My swimming pool had a leak - or should I say, leaks - and they were proving difficult to rectify, which was depressing me no end. Coupled with that, a category 10 cyclone was raging outside, so all in all, I was in no mood to go out and review a restaurant - but duty called, and so off we dutifully went. Well, let me tell you, if you need an antidote for the blues and a haven from the storm, head off down to Southern Star.
We began with the deep-fried spring rolls ($6.90), which were straight from the fryer to the table, crunchily crisp, and nicely presented with chamfered ends. By the time we had decided that they possibly needed a chilli dip of some sort, we had eaten them all - so perhaps they were fine with the dipping sauce they came with.
Barbecue quail in soy sauce and chilli was accompanied by the following dialogue:
Wife: "Does it taste nice, my dearest?"
Me: "Does it look as if it tastes nice, my sweet?"
Wife: "Well, you're eating them with your fingers, my petal, and you've stripped the bones clean, so I guess everyone in the restaurant will think so."
Too right they did. And at $8.90 they were a bargain: plump, tender and subtly sauced.
Whether justified or not, I fancy myself as a student of Vietnamese restaurants, and fresh rice paper rolls are a good indicator of a restaurant's commitment to quality, since there are so many ways of ruining them: the rice paper can be old, dry, or overly chewy; they can stint on the meat or prawn filling and overdo the vegies; they can be made too far in advance and the crunch of whatever fresh vegies are used dissolves into flabbiness; the dipping sauce can be too thin, have insufficient ground peanuts, or be bulked out with a mountain of grated carrots. The rice paper rolls ($8.90) at Southern Star avoided all of these sinful practices - six attractively presented mouth-stuffing parcels packed with pork, vermicelli, fresh vegies and a prawn top and bottom.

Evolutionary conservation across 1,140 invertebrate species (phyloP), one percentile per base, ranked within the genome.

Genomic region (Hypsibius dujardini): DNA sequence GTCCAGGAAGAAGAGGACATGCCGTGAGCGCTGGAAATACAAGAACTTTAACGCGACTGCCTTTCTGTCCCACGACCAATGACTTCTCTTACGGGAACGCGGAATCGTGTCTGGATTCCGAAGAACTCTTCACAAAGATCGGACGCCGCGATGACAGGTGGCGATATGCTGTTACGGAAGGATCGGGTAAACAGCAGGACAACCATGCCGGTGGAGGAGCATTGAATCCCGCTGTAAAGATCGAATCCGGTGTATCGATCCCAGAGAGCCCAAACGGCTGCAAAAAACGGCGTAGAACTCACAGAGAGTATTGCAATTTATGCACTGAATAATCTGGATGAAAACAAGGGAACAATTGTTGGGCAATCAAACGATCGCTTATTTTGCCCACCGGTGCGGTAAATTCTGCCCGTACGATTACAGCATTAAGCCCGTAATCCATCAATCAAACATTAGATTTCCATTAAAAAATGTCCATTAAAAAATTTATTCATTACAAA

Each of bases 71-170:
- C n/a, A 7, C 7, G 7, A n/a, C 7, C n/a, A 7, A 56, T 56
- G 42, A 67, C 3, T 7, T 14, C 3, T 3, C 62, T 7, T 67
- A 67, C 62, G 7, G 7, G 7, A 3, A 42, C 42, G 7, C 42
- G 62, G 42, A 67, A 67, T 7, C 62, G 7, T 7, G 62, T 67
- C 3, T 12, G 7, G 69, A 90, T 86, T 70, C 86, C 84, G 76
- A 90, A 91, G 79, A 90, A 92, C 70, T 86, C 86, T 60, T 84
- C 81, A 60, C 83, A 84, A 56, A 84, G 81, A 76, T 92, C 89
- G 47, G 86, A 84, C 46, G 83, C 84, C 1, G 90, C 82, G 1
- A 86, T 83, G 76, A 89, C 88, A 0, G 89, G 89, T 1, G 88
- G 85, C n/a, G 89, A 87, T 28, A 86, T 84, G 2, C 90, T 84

The star of the evening, though, was the prawn bird's nest ($27.90): a very generous serve of lightly wok-tossed prawns and firmly moist vegies splendidly presented in a nest of crispy fried noodles. Hot plate duck with silken tofu ($26.90) was again unstinting in its portions. The boneless duck fillets were cooked to juicy sublimity, but the "silken tofu" was disappointingly flaccid rather than silky. Infused with a satisfyingly large quantity of coconut, the coconut rice ($3.90) we ordered with this dish was a must-have.
Few Asian restaurateurs lay claim to being wine-savvy and many leave their list to a single wholesaler. Southern Star is no exception. The list is small but adequate, with six wines by the glass.
And if you think a Cullen Red at $35 or a Moss Wood Cab Sav at $60 are bargains, you'll agree the list is well-priced.
Address Unit 1/132 Terrace Road, Perth
Open Lunch: 11am - 2pm Mon - Fri; dinner: 5.30 - 10pm Mon - Sun
The buzz Well-presented, well-cooked food at reasonable prices, a stylishly understated environment, and prompt, courteous service are enough to drive away the glums.14/20